Immune abnormalities have been described in some individuals with autism spectrum disorders (ASDs) as well as their family members. However, few studies have directly investigated the role of prenatal cytokine and chemokine profiles on neurodevelopmental outcomes in humans. In the current study, we characterized mid-gestational serum profiles of 22 cytokines and chemokines in mothers of children with ASD (N=415), developmental delay (DD) without ASD (N=188), and general population (GP) controls (N=428) using a bead-based multiplex technology. The ASD group was further divided into those with intellectual disabilities (developmental/cognitive and adaptive composite score<70) (ASD+ID, N=184) and those without (composite score⩾70) (ASD-noID, N=201). Levels of cytokines and chemokines were compared between groups using multivariate logistic regression analyses, adjusting for maternal age, ethnicity, birth country and weight, as well as infant gender, birth year and birth month. Mothers of children with ASD+ID had significantly elevated mid-gestational levels of numerous cytokines and chemokines, such as granulocyte macrophage colony-stimulating factor, interferon-γ, interleukin-1α (IL-1α) and IL-6, compared with mothers of children with either ASD-noID, those with DD, or GP controls. Conversely, mothers of children with either ASD-noID or with DD had significantly lower levels of the chemokines IL-8 and monocyte chemotactic protein-1 compared with mothers of GP controls. This observed immunologic distinction between mothers of children with ASD+ID from mothers of children with ASD-noID or DD suggests that the intellectual disability associated with ASD might be etiologically distinct from DD without ASD. These findings contribute to the ongoing efforts toward identification of early biological markers specific to subphenotypes of ASD.Molecular Psychiatry advance online publication, 24 May 2016; doi:10.1038/mp.2016.77.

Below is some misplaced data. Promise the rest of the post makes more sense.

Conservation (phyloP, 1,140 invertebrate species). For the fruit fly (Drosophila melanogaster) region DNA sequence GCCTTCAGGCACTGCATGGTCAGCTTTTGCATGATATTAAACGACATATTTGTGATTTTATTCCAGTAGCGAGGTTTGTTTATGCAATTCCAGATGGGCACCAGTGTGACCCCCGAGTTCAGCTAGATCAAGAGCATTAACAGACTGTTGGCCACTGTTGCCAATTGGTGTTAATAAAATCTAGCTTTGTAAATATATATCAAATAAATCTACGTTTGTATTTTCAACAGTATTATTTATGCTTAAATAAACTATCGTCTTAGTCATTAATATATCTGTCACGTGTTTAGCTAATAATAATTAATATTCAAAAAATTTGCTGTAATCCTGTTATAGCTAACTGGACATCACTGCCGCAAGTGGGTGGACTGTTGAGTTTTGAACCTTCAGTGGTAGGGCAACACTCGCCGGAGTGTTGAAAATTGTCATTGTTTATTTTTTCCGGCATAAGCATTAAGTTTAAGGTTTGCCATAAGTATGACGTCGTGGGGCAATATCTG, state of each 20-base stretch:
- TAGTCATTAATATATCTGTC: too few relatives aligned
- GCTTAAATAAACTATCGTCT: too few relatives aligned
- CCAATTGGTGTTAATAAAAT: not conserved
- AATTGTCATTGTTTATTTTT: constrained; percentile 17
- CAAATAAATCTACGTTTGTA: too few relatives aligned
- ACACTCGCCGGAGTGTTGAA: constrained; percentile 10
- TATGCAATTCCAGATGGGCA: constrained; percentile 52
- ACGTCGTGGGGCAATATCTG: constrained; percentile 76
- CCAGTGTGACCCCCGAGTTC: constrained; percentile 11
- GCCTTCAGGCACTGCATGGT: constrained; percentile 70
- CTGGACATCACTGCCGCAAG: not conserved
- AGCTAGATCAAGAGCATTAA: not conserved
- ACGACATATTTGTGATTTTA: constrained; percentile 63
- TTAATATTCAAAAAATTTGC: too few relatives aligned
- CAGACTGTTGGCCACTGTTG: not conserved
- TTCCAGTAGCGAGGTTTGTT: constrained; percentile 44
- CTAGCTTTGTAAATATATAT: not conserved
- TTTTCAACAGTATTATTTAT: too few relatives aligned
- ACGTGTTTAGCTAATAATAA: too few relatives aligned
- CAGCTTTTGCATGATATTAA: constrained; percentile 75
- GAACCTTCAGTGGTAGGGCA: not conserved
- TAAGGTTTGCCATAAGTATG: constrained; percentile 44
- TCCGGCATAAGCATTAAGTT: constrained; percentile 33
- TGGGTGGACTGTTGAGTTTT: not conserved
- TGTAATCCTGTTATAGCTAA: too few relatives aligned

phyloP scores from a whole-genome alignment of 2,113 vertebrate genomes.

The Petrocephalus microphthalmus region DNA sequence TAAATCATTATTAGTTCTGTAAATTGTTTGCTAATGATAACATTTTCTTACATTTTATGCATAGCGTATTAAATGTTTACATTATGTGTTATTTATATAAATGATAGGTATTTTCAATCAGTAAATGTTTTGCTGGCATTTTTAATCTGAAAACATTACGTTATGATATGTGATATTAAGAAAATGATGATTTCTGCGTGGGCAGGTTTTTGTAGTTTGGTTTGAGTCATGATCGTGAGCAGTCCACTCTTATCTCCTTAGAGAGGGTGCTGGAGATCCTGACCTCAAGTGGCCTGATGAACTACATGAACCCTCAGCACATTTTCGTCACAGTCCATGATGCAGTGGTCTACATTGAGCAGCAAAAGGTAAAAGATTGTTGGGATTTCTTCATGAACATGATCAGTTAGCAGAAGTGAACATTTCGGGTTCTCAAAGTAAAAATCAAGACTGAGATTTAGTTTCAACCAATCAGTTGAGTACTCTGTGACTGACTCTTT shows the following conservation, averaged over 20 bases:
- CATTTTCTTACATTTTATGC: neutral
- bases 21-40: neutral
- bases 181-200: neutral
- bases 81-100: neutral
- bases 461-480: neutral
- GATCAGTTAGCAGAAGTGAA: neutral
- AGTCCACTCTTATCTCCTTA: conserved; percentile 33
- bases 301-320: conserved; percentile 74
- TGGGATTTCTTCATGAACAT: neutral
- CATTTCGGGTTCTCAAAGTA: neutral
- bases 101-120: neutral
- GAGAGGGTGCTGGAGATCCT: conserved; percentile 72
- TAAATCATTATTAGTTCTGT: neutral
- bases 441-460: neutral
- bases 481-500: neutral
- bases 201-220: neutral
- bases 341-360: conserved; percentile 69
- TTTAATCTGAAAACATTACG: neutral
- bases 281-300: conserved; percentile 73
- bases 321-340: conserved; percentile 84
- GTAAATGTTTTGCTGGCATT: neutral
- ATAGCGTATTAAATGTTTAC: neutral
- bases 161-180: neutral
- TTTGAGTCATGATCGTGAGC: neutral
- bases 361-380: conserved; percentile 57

Concepts: Immune system, Regression analysis, Cytokines, Autism, Chemokine, Down syndrome, Mental retardation, Developmental disability


Since the early 1970s, the ethical norm governing counselors involved in testing and screening for genetic conditions related to reproduction has been strict neutrality. Counseling about reproductive genetics was to be patient centered but nondirective. Many advocates for people with Down syndrome believe that high abortion rates following a diagnosis of this condition show an unfounded bias against those with Down syndrome. These advocates have succeeded in enacting federal and state legislation that requires women who receive a prenatal diagnosis of Down syndrome to receive positive information about the condition, thereby ending the nominal goal of value-neutral counseling and setting the stage for further normative shifts in clinical reproductive genetics as counseling expands because of cell-free testing.

Concepts: Genetics, Reproduction, Organism, Greek loanwords, Down syndrome, Sexual reproduction, Prenatal diagnosis, Normative ethics


Motor speech characteristics of children with Down syndrome (DS) have historically been viewed as either Childhood Dysarthria (CD) or, more infrequently, as Childhood Apraxia of Speech (CAS). The objective of this study was to investigate motor speech deficits in a systematic manner, considering characteristics from both CAS and CD.

Concepts: Down syndrome, Disability, Neurological disorders, Apraxia